We’re all familiar with Light My Fire by the Doors. However, every time I hear that song, I think of both Jim Morrison’s life, which ended too soon, and also the will that he had signed.
Morrison’s one page will was prepared by an attorney in California. Within it, he provided that the majority of his estate would pass to his girlfriend if she survived him by 90 days. She did survive by 90 days, and shortly thereafter, she died, leaving all of her estate to her family.
Jim Morrison’s family was unhappy, to say the least, and they contested the will and attempted to receive a share of the estate, but since Morrison’s will provided for the specific survivorship clause, they were determined not to be legitimate heirs or beneficiaries.
The story is the same whether the decedent is a movie star, rock star, famous athlete, or just an ordinary person. An estate plan should be drafted with the thought of who will take the assets and under what conditions.
If a survivorship clause recites that there must be a 90-day waiting period, then there is no distribution to any heir until the 90 days has elapsed, and in most cases, this is not a problem. If there are significant bills or expenses to pay, the personal representative of the estate may petition the court for authority to pay bills, pending the vesting of the right to inherit. In most cases, the bills are going to be paid in any event, regardless of who the heirs will be when determined at a later date.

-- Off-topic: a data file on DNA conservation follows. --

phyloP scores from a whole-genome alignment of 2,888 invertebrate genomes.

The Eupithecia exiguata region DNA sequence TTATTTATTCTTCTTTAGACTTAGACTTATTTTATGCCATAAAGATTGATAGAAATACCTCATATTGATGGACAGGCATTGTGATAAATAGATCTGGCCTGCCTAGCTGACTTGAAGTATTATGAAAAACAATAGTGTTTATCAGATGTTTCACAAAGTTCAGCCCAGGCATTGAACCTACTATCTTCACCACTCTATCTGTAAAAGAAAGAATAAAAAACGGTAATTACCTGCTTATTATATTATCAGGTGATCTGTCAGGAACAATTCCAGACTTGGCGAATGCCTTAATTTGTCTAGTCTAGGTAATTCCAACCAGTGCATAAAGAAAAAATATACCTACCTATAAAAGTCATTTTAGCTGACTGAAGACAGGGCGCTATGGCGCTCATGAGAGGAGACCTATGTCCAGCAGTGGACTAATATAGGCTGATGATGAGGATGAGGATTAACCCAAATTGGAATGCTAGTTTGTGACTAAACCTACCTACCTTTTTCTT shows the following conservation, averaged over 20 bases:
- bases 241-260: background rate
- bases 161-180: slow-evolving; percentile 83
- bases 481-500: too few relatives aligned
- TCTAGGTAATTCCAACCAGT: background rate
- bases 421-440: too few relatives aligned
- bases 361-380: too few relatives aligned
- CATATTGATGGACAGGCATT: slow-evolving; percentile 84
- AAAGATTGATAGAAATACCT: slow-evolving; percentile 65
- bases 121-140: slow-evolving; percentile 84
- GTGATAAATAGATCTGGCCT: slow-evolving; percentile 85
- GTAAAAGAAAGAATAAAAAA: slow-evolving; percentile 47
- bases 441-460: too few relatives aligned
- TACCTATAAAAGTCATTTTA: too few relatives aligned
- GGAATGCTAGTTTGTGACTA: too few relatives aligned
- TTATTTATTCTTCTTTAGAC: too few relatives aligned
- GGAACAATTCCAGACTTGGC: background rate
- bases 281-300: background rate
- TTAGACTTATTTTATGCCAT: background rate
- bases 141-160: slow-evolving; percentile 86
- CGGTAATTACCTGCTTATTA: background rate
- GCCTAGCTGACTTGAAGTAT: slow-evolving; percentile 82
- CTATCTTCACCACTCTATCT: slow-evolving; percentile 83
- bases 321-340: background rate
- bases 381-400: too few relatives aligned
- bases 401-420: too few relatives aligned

When leaving money to a beneficiary, the relationship makes a difference. For instance, if the relationship is a first marriage and there are children of that marriage, a person will probably leave money to their spouse without any survivorship requirement. However, if there is a second marriage, or if a single person is merely leaving funds or assets to friends or other not so close relatives, there may be desire to include a survivorship clause as well as a contingency that if the primary beneficiary does not survive by the allotted time, then the assets will pass to the residue of the estate, to a charity, or be redistributed among other beneficiaries.
Jim Morrison probably anticipated that if his girlfriend survived, she would receive his assets, and he evidently wanted her to have them. The question is whether, had he known that she would die within a short time after the 90 days, would he have made the waiting period longer? Would he have left some money to his family even if his girlfriend survived him by a little more than 90 days?
When leaving funds to any beneficiary, you must always think “what if” the beneficiary is deceased or dies shortly after they receive the assets? If your will has not been updated for some time, it might be smart to re-read it and consider the status of your beneficiaries and who would inherit the funds if they were to die shortly after receipt of your assets. Perhaps it is better to put a contingency in your will or establish a Trust, where the funds will be held and not distributed outright immediately. Naturally, there is no substitute for quality legal advice when preparing and revising estate planning documents.
It is likely that the parents of Jim Morrison’s girlfriend were never the intended beneficiaries under his will, but they certainly reaped the benefits.
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